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Herb Spotlight - Hawthorn

Herb Spotlight - Motherwort - Sun God Medicinals

Hawthorn (Crataegus monogyna)  

Family: Rosaceae

Part Used: Leaf, Flower, Fruit

Flavor/Aroma: Sour, Sweet

Energetics: Warming, Drying


Herbal Actions: 

Astringent, Diuretic, Adaptogen, Demulcent (fruit), Cardiotonic, Cardioprotective, Antihyperlipidemic, Anti inflammatory, Antimutagenic, Anxiolytic,Immunomodulatory, Antioxidant   

Overview:

Hawthorn has a folklore as colorful as its berries- fairies are said to inhabit its branches, and to bring mischief to all those who gather the branches into their homes. Its flowers and berries are known to uplift both the physical and emotional heart, and support healthy cardiovascular function.  

Botany:

Hawthorn grows as a thorny tree like shrub adorned with grayish, sturdy bark. It bears deep green, tri lobed leaves and white, rose like flowers that turn to bright red berries in the autumn months. They grow best in full sun, and are often found on the edges of wooded areas.

Cultivation and Harvesting:

Hawthorn trees express their fragrant flowers in the spring that develop into dense berries in the fall months, and are best harvested at peak ripeness. Hawthorn is native throughout much of the northern hemisphere, including Europe, northern Africa, Middle East, and parts of China.  

Southern Oregon Cultivation:

Hawthorn trees are commonly found growing in the riparian zones of Oregon state, as well as pastures, woodlands, and overgrown fields. Its sweet fruit is a delicacy for local bird populations, and its flowers provide pollinators with nutritious sustenance. Hawthorn trees are easily grown as an ornamental and landscape plant, and will thrive in the Southern Oregon climate.

History and Folklore:

Hawthorn was used in religious ceremonies, most notably as the crown of Jesus Christ. It was also used in Pagan rituals, as well as having both physical and energetic uses as a boundary tree or medicine- it was often planted on property borders for privacy and as an emotional barrier with an affinity to the heart. Hawthorn trees are also referred to as the dividing line between the tame and untamed worlds due to its affinity to grow on the edges of wild places. Amulets of the hawthorn tree were worn to ward off evil spirits, and branches were hung over the doors of the home for protection. Hawthorn was also used as a remedy for a broken heart.¹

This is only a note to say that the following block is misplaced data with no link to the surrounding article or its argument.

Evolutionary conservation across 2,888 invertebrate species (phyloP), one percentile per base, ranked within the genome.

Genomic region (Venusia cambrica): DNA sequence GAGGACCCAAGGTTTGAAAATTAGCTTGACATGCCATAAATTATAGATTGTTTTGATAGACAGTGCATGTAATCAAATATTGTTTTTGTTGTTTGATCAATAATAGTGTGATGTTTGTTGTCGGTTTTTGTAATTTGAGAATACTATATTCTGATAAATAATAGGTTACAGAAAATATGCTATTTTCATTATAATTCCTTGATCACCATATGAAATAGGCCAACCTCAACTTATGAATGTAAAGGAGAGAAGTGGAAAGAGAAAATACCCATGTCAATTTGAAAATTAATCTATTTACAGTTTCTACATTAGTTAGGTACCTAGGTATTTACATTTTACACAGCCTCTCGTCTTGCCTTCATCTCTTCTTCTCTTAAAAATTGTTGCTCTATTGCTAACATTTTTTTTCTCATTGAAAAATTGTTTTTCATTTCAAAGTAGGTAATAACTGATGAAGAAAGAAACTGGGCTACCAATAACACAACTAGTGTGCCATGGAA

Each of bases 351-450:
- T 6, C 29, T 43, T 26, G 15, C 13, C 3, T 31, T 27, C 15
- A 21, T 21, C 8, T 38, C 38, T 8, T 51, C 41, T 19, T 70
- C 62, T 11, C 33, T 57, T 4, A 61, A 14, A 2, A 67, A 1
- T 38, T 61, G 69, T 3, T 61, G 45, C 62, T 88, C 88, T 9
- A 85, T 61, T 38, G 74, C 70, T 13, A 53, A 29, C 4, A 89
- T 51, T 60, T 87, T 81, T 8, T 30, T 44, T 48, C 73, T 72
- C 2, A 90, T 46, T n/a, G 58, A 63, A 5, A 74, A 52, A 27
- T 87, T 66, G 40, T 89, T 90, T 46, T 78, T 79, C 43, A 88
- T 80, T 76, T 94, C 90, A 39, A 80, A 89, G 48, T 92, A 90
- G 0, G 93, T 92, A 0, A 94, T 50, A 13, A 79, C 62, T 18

The aroma of the Hawthorn flowers is said to increase sexual desires and uplift the spirits, and its sweet, rose-like fragrance is detectable long before it is seen.³

Traditional Chinese Medicine Uses: Hawthorn was used to improve gastrointestinal function, especially for stagnant digestion. It was also used to improve cardiovascular function, decrease harmful cholesterol, and was recommended for people under constant pressure and stress.¹

Modern Applications:

Hawthorn is indicated to support cardiovascular diseases, strokes, heart attacks, hypertension, hemorrhoids, and to increase capillary integrity due to its ability to strengthen the vascular integrity by nourishing connective tissues. It is also used to remedy general pain, rapid or irregular heartbeat, shortness of breath, respiratory disorders, and high cholesterol.² Hawthorn fruit is used to favor wines, liquors, jellies, and candies throughout the world, but is particularly popular in China.4

Uses and Preparations:

Dried Herb Tea Preparation: 

1 Tablespoon per cup of water; dried or fresh berries can be used in a variety of culinary applications.

Using a reusable tea bag or tea ball, immerse the loose dried herbs into boiling water and allow to steep for 5-10 minutes, preferably covered, in order to release the maximum amount of herbal goodness. Some herbal tea can carry a strong flavor. We recommend organic honey as a sweetener which preserves the beneficial herbal compounds. 

Tincture: 

3-6 mL up to 4 times per day, and more as needed.

Some herbal tinctures can have a strong flavor on their own. Adding your tincture to a glass of 6-8oz of water is one easy way to help, should you wish to dilute the flavor.  

Dosage:

It is important to remember that some bodies may react differently than others when using herbal products. Our recommended dosages are designed to be an average dosage only. If you have specific concerns about the dosage amount or interaction with other medication, please consult with your doctor or health care practitioner prior to using our products.  

Precautions:

Hawthorn is safe for tonic use. If you are on any heart medications, please speak with a qualified practitioner before using this herb. We recommend consulting with your practitioner if you are pregnant, or plan to become pregnant, or if you are using any other medications.

References:

  1. Hawthorn. (n.d.). www.mountianroseherbs.com/products/hawthorn-berries/profile 
  2. Orhan, IE., (2018). Phytochemical and Pharmacological Activity Profile of Crataegus oxyacantha L. (Hawthorn)- A Cardiac Herb. www.ncbi.nlm.nih.gov/pubmed/27655074 
  3. Crataegus monogyna. (n.d.). www.sacredearth.com/ethnobotany/plantprofiles/hawthorn.php 
  4. Herbal Medicine: Expanded Commission E. (n.d.). Retrieved from http://cms.herbalgram.org/expandedE/Hawthornberry.html

For educational purposes only. This information has not been evaluated by the Food and Drug Administration. This information is not intended to diagnose, treat, cure, or prevent any disease.